Teaching the Holocaust with Primary Sources at the National Archives and U.S. Holocaust Memorial Museum

Today’s post comes from National Archives volunteer and education fellow Cynthia Peterman. She worked with education staff at the National Archives and the United States Holocaust Memorial Museum to present a recent webinar for teachers about the Holocaust.

Children looking out a train car window holding a flag
Children Released from Buchenwald Concentration Camp, 6/5/1945. From the Records of the Office of the Chief Signal Officer.

The UN’s International Holocaust Day of Remembrance is coming up on January 27th.

To support teachers in advance of this day, we recently offered the webinar “DocsTeach in the Classroom: International Holocaust Remembrance Day 2021.” In partnership with the United States Holocaust Memorial Museum (USHMM), the program featured historical documents about U.S. immigration and refugee policy during World War II and the Holocaust.

If you’re teaching about Americans and the Holocaust, you can find resources on DocsTeach, the online tool for teaching with documents from the National Archives:

Telegram to Eleanor Roosevelt
Telegram from Passengers on the Ship Quanza to Eleanor Roosevelt, 9/10/1940. From the General Records of the Department of State.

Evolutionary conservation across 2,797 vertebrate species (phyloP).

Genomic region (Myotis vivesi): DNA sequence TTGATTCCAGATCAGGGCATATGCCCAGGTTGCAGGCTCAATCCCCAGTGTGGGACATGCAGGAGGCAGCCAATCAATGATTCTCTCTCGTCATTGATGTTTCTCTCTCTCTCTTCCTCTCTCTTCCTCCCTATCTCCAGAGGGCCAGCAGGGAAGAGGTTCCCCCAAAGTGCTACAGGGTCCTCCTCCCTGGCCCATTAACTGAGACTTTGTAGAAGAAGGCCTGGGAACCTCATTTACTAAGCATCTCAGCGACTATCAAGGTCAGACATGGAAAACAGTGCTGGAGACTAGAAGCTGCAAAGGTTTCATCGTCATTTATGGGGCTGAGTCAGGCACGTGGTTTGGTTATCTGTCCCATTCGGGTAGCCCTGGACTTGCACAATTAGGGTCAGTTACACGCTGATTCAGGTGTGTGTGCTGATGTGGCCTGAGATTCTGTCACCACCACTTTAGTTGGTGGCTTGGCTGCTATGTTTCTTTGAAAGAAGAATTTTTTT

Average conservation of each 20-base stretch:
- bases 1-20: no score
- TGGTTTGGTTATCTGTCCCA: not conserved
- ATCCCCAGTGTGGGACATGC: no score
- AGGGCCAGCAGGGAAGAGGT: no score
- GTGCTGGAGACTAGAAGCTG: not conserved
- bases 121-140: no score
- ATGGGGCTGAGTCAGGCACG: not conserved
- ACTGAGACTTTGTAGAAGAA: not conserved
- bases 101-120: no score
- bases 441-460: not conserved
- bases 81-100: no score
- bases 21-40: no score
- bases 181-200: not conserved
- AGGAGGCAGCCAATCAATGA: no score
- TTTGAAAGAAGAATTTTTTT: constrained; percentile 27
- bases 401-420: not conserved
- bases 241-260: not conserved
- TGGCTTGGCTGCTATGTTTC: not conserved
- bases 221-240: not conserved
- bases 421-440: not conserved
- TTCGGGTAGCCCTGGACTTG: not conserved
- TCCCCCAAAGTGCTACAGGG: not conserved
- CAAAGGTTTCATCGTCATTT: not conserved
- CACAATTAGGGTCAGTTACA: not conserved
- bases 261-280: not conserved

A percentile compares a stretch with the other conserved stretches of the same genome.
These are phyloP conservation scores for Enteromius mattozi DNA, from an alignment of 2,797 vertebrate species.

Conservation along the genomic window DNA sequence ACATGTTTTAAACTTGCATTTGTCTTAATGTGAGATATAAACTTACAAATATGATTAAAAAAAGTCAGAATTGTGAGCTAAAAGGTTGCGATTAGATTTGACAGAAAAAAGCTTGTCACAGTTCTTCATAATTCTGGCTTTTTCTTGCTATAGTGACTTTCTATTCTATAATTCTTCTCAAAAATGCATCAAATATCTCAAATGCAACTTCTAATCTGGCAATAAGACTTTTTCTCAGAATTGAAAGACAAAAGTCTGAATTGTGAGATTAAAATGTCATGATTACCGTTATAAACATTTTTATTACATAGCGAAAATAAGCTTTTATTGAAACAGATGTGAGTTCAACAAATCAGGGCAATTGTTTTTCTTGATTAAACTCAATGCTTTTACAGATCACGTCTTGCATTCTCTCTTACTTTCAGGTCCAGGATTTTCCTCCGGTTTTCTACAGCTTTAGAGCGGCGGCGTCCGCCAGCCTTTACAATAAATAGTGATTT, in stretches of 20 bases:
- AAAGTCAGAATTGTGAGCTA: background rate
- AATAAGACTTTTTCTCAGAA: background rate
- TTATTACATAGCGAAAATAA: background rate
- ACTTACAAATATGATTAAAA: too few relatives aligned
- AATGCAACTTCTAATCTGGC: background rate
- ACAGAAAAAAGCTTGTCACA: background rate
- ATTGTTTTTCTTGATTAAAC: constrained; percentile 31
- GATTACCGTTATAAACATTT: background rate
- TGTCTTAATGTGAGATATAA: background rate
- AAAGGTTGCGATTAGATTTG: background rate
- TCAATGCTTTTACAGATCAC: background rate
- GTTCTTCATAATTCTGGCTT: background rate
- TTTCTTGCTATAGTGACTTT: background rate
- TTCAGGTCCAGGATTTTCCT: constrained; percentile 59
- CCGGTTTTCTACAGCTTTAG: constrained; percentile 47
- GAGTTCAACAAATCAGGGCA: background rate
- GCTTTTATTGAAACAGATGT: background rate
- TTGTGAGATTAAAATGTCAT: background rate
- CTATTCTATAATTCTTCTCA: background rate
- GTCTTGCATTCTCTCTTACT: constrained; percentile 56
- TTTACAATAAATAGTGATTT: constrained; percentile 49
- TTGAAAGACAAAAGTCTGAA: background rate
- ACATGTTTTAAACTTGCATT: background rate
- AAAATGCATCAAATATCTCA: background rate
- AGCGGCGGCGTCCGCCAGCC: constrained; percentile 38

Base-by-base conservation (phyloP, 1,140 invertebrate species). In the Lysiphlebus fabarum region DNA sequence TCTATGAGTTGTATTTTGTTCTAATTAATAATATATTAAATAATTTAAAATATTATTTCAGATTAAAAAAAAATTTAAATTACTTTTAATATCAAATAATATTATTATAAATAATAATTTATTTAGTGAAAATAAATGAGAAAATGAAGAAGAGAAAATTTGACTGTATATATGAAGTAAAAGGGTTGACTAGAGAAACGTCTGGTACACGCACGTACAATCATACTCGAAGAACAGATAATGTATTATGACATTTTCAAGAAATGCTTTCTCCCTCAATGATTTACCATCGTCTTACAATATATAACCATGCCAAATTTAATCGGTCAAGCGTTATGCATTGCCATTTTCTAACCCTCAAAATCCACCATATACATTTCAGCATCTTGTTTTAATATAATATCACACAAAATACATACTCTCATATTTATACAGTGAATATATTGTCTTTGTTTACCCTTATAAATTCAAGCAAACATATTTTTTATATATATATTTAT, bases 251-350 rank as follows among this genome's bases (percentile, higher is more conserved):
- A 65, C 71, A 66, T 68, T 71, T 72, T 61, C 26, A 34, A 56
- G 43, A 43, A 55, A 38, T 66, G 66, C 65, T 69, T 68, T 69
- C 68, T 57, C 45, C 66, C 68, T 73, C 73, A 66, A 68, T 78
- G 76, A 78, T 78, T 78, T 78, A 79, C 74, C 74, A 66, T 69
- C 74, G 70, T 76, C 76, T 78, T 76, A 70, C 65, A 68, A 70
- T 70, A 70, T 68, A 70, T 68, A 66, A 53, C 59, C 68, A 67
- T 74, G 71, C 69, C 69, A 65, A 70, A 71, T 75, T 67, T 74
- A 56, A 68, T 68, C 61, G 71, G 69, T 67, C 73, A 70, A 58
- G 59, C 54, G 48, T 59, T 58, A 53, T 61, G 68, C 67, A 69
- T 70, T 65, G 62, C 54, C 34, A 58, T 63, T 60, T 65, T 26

You can also access resources from USHMM:

During our recent webinar, Dr. Rebecca Erbelding, historian and author of Rescue Board: The Untold Story of America’s Efforts to Save the Jews of Europe, provided context for exploring U.S. Immigration Policy (see “Using Primary Sources to Teach About Americans and the Holocaust, Part II”) with an emphasis on what Americans knew about the Holocaust, European refugee ships (see “Using Primary Sources to Teach About Americans and the Holocaust”), and the Emergency Refugee Shelter at Ft. Ontario, NY.

At the National Archives, we demonstrated how to use DocsTeach resources for teaching Americans and the Holocaust, including textual records, audio and visual recordings, and photographs from Record Group 59, General Records of the Department of State, and RG 48, Records of the office of the Secretary of the Interior. In addition, participants explored tools to create their own classroom activities.

Additional resources at the National Archives include:

Participants joined “DocsTeach in the Classroom: International Holocaust Remembrance Day 2021” from 33 States, Puerto Rico, and Canada, and included elementary, middle, and high school educators as well as college and university instructors. This was the third program in a collaboration between the National Archives and USHMM’s Levine Institute for Holocaust Education.

You can find upcoming and by-request professional development webinars from the National Archives on our website.

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